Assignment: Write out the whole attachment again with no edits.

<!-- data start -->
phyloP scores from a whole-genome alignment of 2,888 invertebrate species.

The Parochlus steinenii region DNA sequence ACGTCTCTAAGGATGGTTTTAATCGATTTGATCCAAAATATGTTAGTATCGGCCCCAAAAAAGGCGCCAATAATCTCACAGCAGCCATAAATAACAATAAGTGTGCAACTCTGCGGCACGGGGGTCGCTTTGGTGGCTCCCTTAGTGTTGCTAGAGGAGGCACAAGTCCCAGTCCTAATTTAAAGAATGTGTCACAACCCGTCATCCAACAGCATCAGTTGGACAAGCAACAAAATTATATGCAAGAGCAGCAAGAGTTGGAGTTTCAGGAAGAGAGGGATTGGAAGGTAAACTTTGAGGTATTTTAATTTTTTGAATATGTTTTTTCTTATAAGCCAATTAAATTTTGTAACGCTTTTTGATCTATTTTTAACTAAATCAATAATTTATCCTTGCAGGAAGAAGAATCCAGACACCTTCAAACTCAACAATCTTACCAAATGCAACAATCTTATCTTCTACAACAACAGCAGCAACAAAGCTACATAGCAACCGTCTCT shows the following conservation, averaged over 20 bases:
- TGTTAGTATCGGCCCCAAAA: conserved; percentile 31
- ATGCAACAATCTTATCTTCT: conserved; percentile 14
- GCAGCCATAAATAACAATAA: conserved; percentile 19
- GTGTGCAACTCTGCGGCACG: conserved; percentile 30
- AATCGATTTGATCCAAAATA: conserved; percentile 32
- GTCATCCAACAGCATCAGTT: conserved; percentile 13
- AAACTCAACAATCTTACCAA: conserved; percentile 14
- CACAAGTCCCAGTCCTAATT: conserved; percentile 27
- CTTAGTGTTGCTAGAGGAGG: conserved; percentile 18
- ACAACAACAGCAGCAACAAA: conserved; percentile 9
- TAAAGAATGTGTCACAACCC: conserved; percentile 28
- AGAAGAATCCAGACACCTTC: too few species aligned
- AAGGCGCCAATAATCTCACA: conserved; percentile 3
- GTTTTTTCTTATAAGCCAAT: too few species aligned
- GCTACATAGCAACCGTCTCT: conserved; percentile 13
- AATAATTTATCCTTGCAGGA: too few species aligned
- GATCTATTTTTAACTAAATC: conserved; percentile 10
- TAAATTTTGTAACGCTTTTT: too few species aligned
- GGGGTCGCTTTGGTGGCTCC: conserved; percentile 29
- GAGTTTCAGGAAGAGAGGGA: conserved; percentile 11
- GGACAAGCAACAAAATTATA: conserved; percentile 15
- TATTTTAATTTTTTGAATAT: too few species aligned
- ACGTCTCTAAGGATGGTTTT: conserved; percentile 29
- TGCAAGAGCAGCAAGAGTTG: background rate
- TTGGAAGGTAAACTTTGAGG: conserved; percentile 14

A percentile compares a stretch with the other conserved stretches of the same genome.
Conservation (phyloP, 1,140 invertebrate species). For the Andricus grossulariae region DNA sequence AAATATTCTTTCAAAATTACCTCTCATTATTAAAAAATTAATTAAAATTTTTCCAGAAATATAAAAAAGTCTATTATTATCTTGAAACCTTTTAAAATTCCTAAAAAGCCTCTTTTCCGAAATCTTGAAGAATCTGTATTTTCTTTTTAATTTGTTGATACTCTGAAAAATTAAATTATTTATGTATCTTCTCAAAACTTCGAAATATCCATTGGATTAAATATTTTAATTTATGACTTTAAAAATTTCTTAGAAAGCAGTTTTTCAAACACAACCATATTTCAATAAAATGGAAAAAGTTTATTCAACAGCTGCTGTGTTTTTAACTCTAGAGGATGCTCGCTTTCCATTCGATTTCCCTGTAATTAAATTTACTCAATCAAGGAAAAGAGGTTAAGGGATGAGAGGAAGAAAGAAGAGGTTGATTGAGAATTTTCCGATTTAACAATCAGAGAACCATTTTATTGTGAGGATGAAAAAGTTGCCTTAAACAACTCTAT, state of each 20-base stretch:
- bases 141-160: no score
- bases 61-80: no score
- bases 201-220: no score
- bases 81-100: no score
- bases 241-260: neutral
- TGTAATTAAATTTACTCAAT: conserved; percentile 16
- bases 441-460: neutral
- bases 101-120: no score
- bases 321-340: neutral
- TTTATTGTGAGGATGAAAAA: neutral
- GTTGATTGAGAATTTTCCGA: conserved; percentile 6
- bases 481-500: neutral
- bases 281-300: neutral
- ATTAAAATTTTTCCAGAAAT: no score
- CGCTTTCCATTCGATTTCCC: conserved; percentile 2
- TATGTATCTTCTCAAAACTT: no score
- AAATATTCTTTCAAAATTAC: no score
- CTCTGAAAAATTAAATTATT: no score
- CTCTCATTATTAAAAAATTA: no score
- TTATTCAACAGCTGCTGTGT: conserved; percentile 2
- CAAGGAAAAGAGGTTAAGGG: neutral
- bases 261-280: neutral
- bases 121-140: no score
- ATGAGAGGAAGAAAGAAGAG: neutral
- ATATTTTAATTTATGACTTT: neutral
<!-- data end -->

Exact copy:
phyloP scores from a whole-genome alignment of 2,888 invertebrate species.

The Parochlus steinenii region DNA sequence ACGTCTCTAAGGATGGTTTTAATCGATTTGATCCAAAATATGTTAGTATCGGCCCCAAAAAAGGCGCCAATAATCTCACAGCAGCCATAAATAACAATAAGTGTGCAACTCTGCGGCACGGGGGTCGCTTTGGTGGCTCCCTTAGTGTTGCTAGAGGAGGCACAAGTCCCAGTCCTAATTTAAAGAATGTGTCACAACCCGTCATCCAACAGCATCAGTTGGACAAGCAACAAAATTATATGCAAGAGCAGCAAGAGTTGGAGTTTCAGGAAGAGAGGGATTGGAAGGTAAACTTTGAGGTATTTTAATTTTTTGAATATGTTTTTTCTTATAAGCCAATTAAATTTTGTAACGCTTTTTGATCTATTTTTAACTAAATCAATAATTTATCCTTGCAGGAAGAAGAATCCAGACACCTTCAAACTCAACAATCTTACCAAATGCAACAATCTTATCTTCTACAACAACAGCAGCAACAAAGCTACATAGCAACCGTCTCT shows the following conservation, averaged over 20 bases:
- TGTTAGTATCGGCCCCAAAA: conserved; percentile 31
- ATGCAACAATCTTATCTTCT: conserved; percentile 14
- GCAGCCATAAATAACAATAA: conserved; percentile 19
- GTGTGCAACTCTGCGGCACG: conserved; percentile 30
- AATCGATTTGATCCAAAATA: conserved; percentile 32
- GTCATCCAACAGCATCAGTT: conserved; percentile 13
- AAACTCAACAATCTTACCAA: conserved; percentile 14
- CACAAGTCCCAGTCCTAATT: conserved; percentile 27
- CTTAGTGTTGCTAGAGGAGG: conserved; percentile 18
- ACAACAACAGCAGCAACAAA: conserved; percentile 9
- TAAAGAATGTGTCACAACCC: conserved; percentile 28
- AGAAGAATCCAGACACCTTC: too few species aligned
- AAGGCGCCAATAATCTCACA: conserved; percentile 3
- GTTTTTTCTTATAAGCCAAT: too few species aligned
- GCTACATAGCAACCGTCTCT: conserved; percentile 13
- AATAATTTATCCTTGCAGGA: too few species aligned
- GATCTATTTTTAACTAAATC: conserved; percentile 10
- TAAATTTTGTAACGCTTTTT: too few species aligned
- GGGGTCGCTTTGGTGGCTCC: conserved; percentile 29
- GAGTTTCAGGAAGAGAGGGA: conserved; percentile 11
- GGACAAGCAACAAAATTATA: conserved; percentile 15
- TATTTTAATTTTTTGAATAT: too few species aligned
- ACGTCTCTAAGGATGGTTTT: conserved; percentile 29
- TGCAAGAGCAGCAAGAGTTG: background rate
- TTGGAAGGTAAACTTTGAGG: conserved; percentile 14

A percentile compares a stretch with the other conserved stretches of the same genome.
Conservation (phyloP, 1,140 invertebrate species). For the Andricus grossulariae region DNA sequence AAATATTCTTTCAAAATTACCTCTCATTATTAAAAAATTAATTAAAATTTTTCCAGAAATATAAAAAAGTCTATTATTATCTTGAAACCTTTTAAAATTCCTAAAAAGCCTCTTTTCCGAAATCTTGAAGAATCTGTATTTTCTTTTTAATTTGTTGATACTCTGAAAAATTAAATTATTTATGTATCTTCTCAAAACTTCGAAATATCCATTGGATTAAATATTTTAATTTATGACTTTAAAAATTTCTTAGAAAGCAGTTTTTCAAACACAACCATATTTCAATAAAATGGAAAAAGTTTATTCAACAGCTGCTGTGTTTTTAACTCTAGAGGATGCTCGCTTTCCATTCGATTTCCCTGTAATTAAATTTACTCAATCAAGGAAAAGAGGTTAAGGGATGAGAGGAAGAAAGAAGAGGTTGATTGAGAATTTTCCGATTTAACAATCAGAGAACCATTTTATTGTGAGGATGAAAAAGTTGCCTTAAACAACTCTAT, state of each 20-base stretch:
- bases 141-160: no score
- bases 61-80: no score
- bases 201-220: no score
- bases 81-100: no score
- bases 241-260: neutral
- TGTAATTAAATTTACTCAAT: conserved; percentile 16
- bases 441-460: neutral
- bases 101-120: no score
- bases 321-340: neutral
- TTTATTGTGAGGATGAAAAA: neutral
- GTTGATTGAGAATTTTCCGA: conserved; percentile 6
- bases 481-500: neutral
- bases 281-300: neutral
- ATTAAAATTTTTCCAGAAAT: no score
- CGCTTTCCATTCGATTTCCC: conserved; percentile 2
- TATGTATCTTCTCAAAACTT: no score
- AAATATTCTTTCAAAATTAC: no score
- CTCTGAAAAATTAAATTATT: no score
- CTCTCATTATTAAAAAATTA: no score
- TTATTCAACAGCTGCTGTGT: conserved; percentile 2
- CAAGGAAAAGAGGTTAAGGG: neutral
- bases 261-280: neutral
- bases 121-140: no score
- ATGAGAGGAAGAAAGAAGAG: neutral
- ATATTTTAATTTATGACTTT: neutral